Effective Meeting

The Secret To Running An Effective Meeting

Meetings are often a complicated beast. Valuable time can be wasted instead of providing fresh insight and communication. However, this doesn’t have to be the case. Here are a few meeting tips and habits to create effective meetings: H2: Create an Agenda First on the list is the agenda. This crucial precursor to a meeting allows for effective direction control and time management. The agenda can take many forms, an email with a list of points for discussion, a whiteboard with topics, or even a simple introduction at the start of the meeting. The agenda gives your meeting direction and purpose and provides a framework to structure your discussions around. Benjamin Franklin’s much-quoted phrase

‘by failing to prepare, you are preparing to fail’

is the motto to live by.

Location, Location, Location

A change of scenery can be both invigorating and inspiring. If you your employees or delegates seem tired or uninspired in the company meeting room, then look to a different venue. An academic venue, café, the great outdoors, or even a bar can help loosen people up and provide a refreshing setting for effective board meetings. Remember to follow up and gather opinions on the choice of venue to see if the change of pace was constructive.

Time Management is Key

Meetings that don’t have a set start or end time are destined to meander and wend. Using the clock is essential whether it is managed by the meeting leader or a designated time keeper. Managing off-topic discussions is another important aspect of time management. Use the ‘Parking Lot’ system or even a ‘Stand Up’ meeting to manage this little time stealers. The ‘Parking Lot’ system works by taking points that are off-topic, writing them down, and then attaching them in the follow up correspondence for further discussions. ‘Stand Up’ meetings are great for team meetings allowing a space free of the stuffiness of formal spaces whilst the lack of seating gives members impetus to speak their piece and move on.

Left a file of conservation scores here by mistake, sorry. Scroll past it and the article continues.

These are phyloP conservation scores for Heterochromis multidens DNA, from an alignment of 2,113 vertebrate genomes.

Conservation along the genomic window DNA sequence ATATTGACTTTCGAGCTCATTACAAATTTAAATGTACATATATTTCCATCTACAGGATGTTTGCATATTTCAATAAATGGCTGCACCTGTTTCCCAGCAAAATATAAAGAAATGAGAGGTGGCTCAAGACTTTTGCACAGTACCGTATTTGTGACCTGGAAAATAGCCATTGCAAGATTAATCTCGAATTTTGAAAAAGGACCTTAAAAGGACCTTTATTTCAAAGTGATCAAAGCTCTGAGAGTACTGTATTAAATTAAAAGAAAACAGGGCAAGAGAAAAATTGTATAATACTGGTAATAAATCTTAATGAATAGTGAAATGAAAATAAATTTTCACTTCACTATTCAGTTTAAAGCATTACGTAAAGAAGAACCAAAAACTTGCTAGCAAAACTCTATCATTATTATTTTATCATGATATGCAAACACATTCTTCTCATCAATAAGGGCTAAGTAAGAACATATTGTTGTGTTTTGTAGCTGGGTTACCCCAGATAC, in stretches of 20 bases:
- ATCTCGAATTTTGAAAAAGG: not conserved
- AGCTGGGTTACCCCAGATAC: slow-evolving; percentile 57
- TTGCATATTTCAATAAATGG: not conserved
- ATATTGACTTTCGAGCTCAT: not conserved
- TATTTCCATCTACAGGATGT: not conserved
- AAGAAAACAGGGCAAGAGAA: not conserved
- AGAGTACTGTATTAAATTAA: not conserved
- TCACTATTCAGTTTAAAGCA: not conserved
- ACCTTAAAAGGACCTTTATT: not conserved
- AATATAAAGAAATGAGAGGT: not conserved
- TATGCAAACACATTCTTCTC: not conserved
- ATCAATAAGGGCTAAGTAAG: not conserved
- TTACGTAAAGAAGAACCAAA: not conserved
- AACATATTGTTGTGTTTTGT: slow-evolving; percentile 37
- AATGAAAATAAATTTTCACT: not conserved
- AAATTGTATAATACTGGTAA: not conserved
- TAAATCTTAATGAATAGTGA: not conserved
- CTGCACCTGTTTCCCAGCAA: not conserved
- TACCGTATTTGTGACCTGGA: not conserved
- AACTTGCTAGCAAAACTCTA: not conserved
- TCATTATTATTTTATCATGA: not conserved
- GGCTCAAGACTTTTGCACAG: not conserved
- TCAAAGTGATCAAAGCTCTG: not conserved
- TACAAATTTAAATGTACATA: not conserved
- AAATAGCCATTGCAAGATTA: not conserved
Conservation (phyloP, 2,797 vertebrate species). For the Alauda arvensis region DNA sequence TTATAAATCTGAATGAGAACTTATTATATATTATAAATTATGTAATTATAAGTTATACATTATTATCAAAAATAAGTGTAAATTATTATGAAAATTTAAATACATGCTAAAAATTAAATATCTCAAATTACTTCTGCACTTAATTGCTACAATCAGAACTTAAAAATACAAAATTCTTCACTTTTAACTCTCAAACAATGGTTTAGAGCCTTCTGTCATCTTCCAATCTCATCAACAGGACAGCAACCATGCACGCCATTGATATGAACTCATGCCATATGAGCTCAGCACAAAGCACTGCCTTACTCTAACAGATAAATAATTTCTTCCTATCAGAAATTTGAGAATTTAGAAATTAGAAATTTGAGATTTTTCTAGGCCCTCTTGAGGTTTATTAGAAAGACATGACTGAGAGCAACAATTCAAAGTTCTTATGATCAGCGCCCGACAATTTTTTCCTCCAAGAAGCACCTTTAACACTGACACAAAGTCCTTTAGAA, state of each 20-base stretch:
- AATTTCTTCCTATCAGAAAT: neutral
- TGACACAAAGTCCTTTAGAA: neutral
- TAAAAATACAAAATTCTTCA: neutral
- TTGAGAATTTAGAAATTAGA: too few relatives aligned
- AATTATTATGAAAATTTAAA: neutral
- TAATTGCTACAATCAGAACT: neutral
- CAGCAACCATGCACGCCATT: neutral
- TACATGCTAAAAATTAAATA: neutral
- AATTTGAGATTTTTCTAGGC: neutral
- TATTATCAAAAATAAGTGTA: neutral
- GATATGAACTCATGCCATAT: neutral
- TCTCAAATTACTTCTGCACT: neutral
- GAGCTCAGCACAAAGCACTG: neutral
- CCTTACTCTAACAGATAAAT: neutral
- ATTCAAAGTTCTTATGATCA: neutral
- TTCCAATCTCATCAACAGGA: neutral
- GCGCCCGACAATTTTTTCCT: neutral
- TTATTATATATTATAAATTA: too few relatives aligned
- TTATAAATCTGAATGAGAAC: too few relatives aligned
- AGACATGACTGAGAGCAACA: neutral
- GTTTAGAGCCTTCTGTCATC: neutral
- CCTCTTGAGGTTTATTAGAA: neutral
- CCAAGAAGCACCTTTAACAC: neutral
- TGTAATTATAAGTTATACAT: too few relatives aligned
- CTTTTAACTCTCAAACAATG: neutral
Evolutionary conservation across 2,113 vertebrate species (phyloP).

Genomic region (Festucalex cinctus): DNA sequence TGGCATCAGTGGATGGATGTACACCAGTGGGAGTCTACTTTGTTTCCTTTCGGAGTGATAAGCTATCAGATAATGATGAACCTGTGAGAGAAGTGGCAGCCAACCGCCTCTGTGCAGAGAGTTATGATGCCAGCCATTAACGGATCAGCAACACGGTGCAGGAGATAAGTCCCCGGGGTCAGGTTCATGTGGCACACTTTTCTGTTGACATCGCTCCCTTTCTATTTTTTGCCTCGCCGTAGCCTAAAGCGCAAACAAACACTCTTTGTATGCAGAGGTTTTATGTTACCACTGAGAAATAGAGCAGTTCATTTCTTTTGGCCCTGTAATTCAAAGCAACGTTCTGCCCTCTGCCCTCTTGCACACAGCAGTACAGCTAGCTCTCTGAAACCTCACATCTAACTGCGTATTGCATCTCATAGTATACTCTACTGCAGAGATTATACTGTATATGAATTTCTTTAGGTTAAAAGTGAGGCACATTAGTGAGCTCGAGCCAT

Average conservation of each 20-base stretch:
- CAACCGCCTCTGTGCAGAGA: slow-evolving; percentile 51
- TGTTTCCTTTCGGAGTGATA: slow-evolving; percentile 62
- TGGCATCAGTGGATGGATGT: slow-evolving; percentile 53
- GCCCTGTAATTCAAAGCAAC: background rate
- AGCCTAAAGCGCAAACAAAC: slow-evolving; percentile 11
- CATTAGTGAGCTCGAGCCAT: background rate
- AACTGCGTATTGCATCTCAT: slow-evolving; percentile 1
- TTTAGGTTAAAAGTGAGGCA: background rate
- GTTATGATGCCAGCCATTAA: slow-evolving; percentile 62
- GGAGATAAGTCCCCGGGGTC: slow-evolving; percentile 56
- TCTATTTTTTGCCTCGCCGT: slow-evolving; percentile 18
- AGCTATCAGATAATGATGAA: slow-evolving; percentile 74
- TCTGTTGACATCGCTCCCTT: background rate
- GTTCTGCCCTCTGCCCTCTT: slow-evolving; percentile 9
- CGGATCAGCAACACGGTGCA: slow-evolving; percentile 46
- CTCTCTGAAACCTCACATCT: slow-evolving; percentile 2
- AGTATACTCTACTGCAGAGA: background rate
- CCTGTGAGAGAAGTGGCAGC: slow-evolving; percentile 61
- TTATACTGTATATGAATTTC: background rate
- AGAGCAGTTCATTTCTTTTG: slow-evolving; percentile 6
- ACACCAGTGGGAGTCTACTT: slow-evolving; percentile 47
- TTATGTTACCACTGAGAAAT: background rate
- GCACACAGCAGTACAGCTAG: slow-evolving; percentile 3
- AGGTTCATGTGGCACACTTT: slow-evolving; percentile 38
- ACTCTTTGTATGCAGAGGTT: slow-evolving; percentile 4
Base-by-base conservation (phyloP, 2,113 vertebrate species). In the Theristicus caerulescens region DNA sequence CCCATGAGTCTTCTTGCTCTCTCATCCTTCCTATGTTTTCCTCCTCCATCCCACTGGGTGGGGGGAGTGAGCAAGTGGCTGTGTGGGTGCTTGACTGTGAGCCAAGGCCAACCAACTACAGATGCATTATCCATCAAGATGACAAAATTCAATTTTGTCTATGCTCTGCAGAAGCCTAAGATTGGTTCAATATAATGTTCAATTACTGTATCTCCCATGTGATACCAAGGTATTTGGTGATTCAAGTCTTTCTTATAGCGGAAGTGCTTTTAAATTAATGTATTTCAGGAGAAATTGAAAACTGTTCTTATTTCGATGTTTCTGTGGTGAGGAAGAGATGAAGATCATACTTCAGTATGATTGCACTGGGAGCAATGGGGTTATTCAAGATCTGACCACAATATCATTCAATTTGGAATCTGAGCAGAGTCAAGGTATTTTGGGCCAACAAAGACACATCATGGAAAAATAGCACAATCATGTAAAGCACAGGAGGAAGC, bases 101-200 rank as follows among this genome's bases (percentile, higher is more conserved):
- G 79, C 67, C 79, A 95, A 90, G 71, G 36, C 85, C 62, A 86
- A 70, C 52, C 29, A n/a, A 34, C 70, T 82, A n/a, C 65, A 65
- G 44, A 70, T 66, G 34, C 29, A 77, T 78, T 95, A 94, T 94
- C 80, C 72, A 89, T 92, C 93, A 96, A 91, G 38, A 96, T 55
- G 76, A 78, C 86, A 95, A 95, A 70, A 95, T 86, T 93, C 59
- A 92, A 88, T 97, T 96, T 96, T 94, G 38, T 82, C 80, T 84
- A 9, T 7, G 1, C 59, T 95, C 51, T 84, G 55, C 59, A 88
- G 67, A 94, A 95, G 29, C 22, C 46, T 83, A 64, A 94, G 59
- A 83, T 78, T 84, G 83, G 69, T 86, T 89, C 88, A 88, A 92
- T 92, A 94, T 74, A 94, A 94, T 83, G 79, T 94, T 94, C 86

Attendants- Less is More

When considering who to invite to your meeting be ruthless. Fewer people require less time, planning, and cost making for more effective board meetings or team talks. A meeting is a place to make decisions and not simply share information so only invite the people directly involved with the project. Even adding two unnecessary employees to a 30-minute meeting will result in a loss of an hour of company time. By reducing the size, you can also limit the interference of groupthink and ensure attendees provide their own specialised insight.

Follow Up is Essential

Finally, the follow up is all important. Taking notes of points and decisions discussed in the meeting should be organised into a document and sent to all the attending members. A good follow up document will provide evidence of time spent, a handy summary of what was decided, and gives the attendees direction as to where to go next.

By using these habits, you can ensure more effective meetings with less time loss. The three phases of agenda, meeting, and follow up are integral to communication and will ensure you, your employees, and your employers will see the benefit of this important business practice.

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